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n.1.The act of exalting one's self, or the state of being so exalted.
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References in classic literature ?
Will Ladislaw's sense of the ludicrous lit up his features very agreeably: it was the pure enjoyment of comicality, and had no mixture of sneering and self-exaltation.
This allows them to avoid bias in their perceptions due to self-defense, self-exaltation and/or self-protection (Kernis, 2003).
The sort of self-exaltation that flows naturally from the Gnostic solution for absolving God--an ecstatic conviction of personal godly knowledge--has been around for a long time.
Wilson's Upstate (1971) came late in his life and lacked both the youthful self-exaltation and the social drama, the up-from-the-ghetto adventure, of Kazin's book.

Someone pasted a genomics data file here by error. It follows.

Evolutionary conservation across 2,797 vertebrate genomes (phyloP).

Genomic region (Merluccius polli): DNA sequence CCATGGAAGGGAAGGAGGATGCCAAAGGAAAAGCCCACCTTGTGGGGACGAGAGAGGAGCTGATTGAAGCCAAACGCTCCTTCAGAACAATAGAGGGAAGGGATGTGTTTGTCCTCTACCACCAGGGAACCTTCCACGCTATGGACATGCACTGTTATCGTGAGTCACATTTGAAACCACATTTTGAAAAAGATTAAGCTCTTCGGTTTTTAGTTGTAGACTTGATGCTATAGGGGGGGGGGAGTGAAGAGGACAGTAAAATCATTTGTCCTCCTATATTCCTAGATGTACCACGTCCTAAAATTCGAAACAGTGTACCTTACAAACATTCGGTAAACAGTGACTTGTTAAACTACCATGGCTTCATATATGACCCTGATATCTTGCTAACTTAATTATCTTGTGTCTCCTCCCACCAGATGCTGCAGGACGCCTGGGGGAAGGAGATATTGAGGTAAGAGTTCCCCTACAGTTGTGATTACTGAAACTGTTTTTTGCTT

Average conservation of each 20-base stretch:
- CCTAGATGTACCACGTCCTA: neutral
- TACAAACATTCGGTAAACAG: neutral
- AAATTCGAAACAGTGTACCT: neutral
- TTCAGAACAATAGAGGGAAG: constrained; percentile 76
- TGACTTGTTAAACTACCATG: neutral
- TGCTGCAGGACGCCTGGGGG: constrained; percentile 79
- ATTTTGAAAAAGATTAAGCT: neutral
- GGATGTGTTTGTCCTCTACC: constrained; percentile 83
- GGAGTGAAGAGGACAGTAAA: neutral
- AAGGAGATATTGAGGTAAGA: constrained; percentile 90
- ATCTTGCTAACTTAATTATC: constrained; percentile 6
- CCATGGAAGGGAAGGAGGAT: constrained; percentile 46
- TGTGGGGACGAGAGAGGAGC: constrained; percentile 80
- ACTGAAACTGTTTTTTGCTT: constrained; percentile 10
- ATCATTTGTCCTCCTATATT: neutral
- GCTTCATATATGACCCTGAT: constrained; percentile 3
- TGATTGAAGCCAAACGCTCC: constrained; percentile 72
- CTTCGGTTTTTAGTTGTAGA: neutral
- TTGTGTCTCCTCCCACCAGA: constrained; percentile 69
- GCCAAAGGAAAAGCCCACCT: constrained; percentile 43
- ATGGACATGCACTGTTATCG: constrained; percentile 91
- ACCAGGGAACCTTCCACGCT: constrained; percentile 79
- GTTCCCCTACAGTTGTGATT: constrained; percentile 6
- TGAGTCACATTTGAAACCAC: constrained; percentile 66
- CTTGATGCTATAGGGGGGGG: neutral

Sarah Palin, the vice-presidential candidate for the Republican Party in 2008, made many ill-judged statements in the campaign but one of the most misguided was her self-exaltation and insult of Obama, "I guess a small-town mayor is sort of like a community organizer, except that you have actual responsibilities.
His practice of self-exaltation is at its least burdensome impact on the reader during his visit with white preservationists at the Pawnee-centered Council Bluff, Nebraska, site (169-87).
These include not only radical self-abnegation, self-loathing, and self-denigration but also, on the other extreme, self-exaltation, unchecked pride, and radical autonomy.
In self-portraits of artists, we can find examples of self-reflection, self-satisfaction, self-exaltation, self-promotion, self-obsession, self-aggrandizement, self-doubt, and self-assertion.